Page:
Abstract: I’m a graduate student in Biophysics and HST, and work with Martin Nowak at the Program for Evolutionary Dynamics on the Cambridge campus. My research uses mathematical models to understand how diseases spread and evolve at multiple scales, with a particular focus on the dynamics of anti-HIV drugs. I will discuss our recent work focusing on two of the major shortcomings of current antiretroviral drugs used against HIV – the development of drugs resistance, particularly in patients with suboptimal adherence, and the inability of these drugs to completely eradicate the infection from the body. First, I will discuss techniques we have developed to study the emergence of drug-resistant HIV within a patient, highlighting how we integrate models with laboratory data and measures of patient behavior. I will present results on how pharmacological properties of antiretroviral drugs affect the generation and selection of resistance mutations, and our attempts to realistically simulate clinical trials. Secondly, I will discuss our models of a new drug class, which may be capable of reversing viral latency and hence permanently curing patients with HIV. We can predict the threshold efficacy required of these investigational drugs and suggest important output metrics for planned drug trials. Our preliminary results suggest that the field may be overly optimistic about the potential of current drug candidates, but that a few important yet unknown parameters prevent definitive assessment. These projects are conducted in collaboration with Bob Siliciano’s group at Johns Hopkins.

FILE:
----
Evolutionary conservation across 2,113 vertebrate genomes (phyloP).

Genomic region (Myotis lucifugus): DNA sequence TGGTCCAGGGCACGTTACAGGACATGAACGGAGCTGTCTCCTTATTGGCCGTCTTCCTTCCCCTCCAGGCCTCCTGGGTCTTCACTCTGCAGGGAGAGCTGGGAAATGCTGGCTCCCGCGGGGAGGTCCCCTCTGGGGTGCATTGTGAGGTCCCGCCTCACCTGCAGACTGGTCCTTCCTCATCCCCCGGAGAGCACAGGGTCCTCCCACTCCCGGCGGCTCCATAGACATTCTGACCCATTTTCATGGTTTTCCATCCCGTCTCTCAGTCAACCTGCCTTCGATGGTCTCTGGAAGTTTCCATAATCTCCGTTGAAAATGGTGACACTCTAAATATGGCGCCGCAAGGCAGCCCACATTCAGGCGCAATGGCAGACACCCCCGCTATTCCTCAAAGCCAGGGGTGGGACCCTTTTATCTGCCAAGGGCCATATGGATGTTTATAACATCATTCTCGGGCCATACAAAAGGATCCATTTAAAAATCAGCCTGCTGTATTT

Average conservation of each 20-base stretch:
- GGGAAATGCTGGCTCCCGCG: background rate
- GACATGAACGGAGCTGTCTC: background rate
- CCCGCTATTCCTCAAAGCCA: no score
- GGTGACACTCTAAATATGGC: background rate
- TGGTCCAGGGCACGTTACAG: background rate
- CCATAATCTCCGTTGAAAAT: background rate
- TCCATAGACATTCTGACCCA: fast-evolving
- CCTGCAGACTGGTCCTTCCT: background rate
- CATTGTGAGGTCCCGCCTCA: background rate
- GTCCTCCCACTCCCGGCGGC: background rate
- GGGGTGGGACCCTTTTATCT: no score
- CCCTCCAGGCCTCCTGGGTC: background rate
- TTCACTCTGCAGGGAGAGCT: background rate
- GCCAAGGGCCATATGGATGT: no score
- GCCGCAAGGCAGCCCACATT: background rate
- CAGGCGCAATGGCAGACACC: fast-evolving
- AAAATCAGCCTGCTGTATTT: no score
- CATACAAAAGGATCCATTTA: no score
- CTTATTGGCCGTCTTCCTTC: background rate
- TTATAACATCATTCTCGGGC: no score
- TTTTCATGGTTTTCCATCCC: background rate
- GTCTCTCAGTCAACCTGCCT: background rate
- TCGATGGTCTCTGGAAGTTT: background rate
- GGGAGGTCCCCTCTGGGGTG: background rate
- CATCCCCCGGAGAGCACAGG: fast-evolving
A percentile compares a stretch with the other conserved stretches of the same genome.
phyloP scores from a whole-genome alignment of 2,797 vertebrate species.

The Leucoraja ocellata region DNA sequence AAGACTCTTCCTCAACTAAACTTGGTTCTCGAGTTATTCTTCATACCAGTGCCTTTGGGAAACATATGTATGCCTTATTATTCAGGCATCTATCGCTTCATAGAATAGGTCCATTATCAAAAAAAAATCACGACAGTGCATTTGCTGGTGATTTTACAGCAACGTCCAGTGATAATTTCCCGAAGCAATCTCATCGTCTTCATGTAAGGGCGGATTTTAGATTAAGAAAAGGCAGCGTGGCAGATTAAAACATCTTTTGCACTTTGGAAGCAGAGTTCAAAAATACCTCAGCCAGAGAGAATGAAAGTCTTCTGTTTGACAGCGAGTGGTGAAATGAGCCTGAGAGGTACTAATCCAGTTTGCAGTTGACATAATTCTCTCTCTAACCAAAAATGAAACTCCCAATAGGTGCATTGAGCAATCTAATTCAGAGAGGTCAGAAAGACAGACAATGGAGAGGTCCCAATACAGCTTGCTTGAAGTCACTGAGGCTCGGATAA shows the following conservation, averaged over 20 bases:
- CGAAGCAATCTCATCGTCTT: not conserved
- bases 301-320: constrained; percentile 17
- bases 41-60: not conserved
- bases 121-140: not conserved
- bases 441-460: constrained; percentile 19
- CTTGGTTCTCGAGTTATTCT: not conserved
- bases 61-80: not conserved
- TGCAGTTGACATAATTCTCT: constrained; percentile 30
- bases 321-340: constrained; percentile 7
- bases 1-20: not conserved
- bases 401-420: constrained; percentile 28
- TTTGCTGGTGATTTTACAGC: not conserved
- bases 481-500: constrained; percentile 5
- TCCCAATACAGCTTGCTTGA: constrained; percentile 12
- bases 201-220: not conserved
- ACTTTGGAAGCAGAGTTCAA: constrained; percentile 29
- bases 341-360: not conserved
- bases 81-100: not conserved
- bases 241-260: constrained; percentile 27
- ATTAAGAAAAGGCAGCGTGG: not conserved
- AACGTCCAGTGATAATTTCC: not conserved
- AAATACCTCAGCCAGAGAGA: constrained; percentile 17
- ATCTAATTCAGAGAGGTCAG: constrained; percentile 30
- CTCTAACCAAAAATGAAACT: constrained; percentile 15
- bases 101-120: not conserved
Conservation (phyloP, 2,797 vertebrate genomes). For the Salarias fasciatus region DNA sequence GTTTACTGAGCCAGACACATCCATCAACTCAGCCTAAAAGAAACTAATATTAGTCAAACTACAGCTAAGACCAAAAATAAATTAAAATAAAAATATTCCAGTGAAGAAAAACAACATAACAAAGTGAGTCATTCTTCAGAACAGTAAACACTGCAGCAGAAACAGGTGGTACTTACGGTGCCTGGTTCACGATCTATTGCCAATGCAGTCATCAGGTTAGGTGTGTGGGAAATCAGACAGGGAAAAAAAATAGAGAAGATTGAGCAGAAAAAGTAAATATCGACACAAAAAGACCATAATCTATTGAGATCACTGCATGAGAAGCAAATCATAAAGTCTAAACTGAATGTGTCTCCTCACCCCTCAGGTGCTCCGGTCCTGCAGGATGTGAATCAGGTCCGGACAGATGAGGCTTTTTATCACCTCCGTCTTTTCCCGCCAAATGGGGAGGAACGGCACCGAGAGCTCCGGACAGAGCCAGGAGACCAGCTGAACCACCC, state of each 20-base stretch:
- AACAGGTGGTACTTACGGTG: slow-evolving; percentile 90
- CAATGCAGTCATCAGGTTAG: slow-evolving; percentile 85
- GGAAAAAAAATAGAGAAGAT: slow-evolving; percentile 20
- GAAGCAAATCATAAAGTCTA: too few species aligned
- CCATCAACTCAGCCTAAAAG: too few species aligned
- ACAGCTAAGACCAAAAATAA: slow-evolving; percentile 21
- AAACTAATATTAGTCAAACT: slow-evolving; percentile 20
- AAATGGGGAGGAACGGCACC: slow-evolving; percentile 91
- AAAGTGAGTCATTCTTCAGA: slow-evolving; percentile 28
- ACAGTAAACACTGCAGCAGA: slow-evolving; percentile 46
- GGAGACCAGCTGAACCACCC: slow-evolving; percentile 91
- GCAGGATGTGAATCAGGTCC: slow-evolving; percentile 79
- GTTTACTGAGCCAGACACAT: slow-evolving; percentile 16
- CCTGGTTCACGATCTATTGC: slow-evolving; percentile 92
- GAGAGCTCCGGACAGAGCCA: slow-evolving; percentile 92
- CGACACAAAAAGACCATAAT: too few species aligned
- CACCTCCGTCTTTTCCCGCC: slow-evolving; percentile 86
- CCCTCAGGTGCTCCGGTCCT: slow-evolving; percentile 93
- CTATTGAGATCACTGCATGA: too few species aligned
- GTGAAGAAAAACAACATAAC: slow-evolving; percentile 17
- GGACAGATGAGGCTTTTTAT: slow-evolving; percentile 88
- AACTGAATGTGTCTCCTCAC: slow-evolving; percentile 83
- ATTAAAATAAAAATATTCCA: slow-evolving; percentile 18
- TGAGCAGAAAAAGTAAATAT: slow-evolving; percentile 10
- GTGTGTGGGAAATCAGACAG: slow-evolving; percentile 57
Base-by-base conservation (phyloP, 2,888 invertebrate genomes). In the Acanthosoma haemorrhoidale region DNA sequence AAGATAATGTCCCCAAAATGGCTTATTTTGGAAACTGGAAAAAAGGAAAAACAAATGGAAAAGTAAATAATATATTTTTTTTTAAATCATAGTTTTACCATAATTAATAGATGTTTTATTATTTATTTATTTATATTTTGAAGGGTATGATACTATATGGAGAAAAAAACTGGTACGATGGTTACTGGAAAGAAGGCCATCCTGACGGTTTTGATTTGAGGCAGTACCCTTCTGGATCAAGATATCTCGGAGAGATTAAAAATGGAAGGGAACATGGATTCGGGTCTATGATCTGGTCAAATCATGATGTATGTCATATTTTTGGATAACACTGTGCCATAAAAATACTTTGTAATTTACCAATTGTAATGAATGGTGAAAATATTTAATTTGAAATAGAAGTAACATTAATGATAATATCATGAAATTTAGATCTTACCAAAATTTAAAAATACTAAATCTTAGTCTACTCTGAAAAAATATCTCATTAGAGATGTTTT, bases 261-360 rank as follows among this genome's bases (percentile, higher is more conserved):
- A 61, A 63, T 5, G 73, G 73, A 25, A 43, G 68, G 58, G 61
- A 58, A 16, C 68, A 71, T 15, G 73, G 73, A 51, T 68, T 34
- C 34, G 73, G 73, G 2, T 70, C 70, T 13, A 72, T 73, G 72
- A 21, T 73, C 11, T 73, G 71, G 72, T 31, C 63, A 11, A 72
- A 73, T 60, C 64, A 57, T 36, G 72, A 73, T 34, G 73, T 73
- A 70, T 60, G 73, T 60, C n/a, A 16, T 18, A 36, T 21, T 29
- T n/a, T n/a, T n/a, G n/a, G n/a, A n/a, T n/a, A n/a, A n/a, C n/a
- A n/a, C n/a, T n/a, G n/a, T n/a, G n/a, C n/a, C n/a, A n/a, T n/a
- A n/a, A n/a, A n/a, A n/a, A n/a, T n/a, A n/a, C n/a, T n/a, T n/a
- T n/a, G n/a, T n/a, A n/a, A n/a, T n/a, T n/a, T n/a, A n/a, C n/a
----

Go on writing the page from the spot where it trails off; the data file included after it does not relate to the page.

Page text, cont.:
Schedule for future talks here.
October 12, 2012 § Leave a comment
Trade-offs of aerobic glycolysis
Nikolai Slavov, Oudenaarden group, MIT
Today, 12 October 2012, 12:00-1.30pm, Warren Alpert 563 – HMS
Most cells can derive energy from glucose either by oxidizing it completely to carbon dioxide and water, i.e. oxidative phosphorylation, or by fermenting the glucose to ethanol/lactate. It has been known for a century that under some conditions cells ferment glucose into ethanol/lactate even in the presence of sufficient oxygen to support oxidative phosphorylation. This process, known as aerobic glycolysis, appears surprising since oxidative phosphorylation has higher energy yield per glucose molecule than fermentation. Thus, numerous studies have suggested many elegant mechanisms that, theoretically, can rationalize aerobic glycolysis and yet some of these mechanisms are mutually incompatible. Instead of examining existing hypotheses and models, we measured metabolic fluxes, rates of respiration and fermentation in budding yeast growing across a wide range of conditions, aiming to identify experimentally trade-offs associated with aerobic glycolysis. We used these data to eliminate theoretical possibilities and constrain as much as possible the systems-level physiological responses and adaptations of cell growth to different nutrient environments and growth rates. Our flux data, combined with simple analysis based on mass-conservation, suggest inherent trade-offs in respiration and fermentation. I will discuss how some of these trade-offs can be understood in terms of first principles.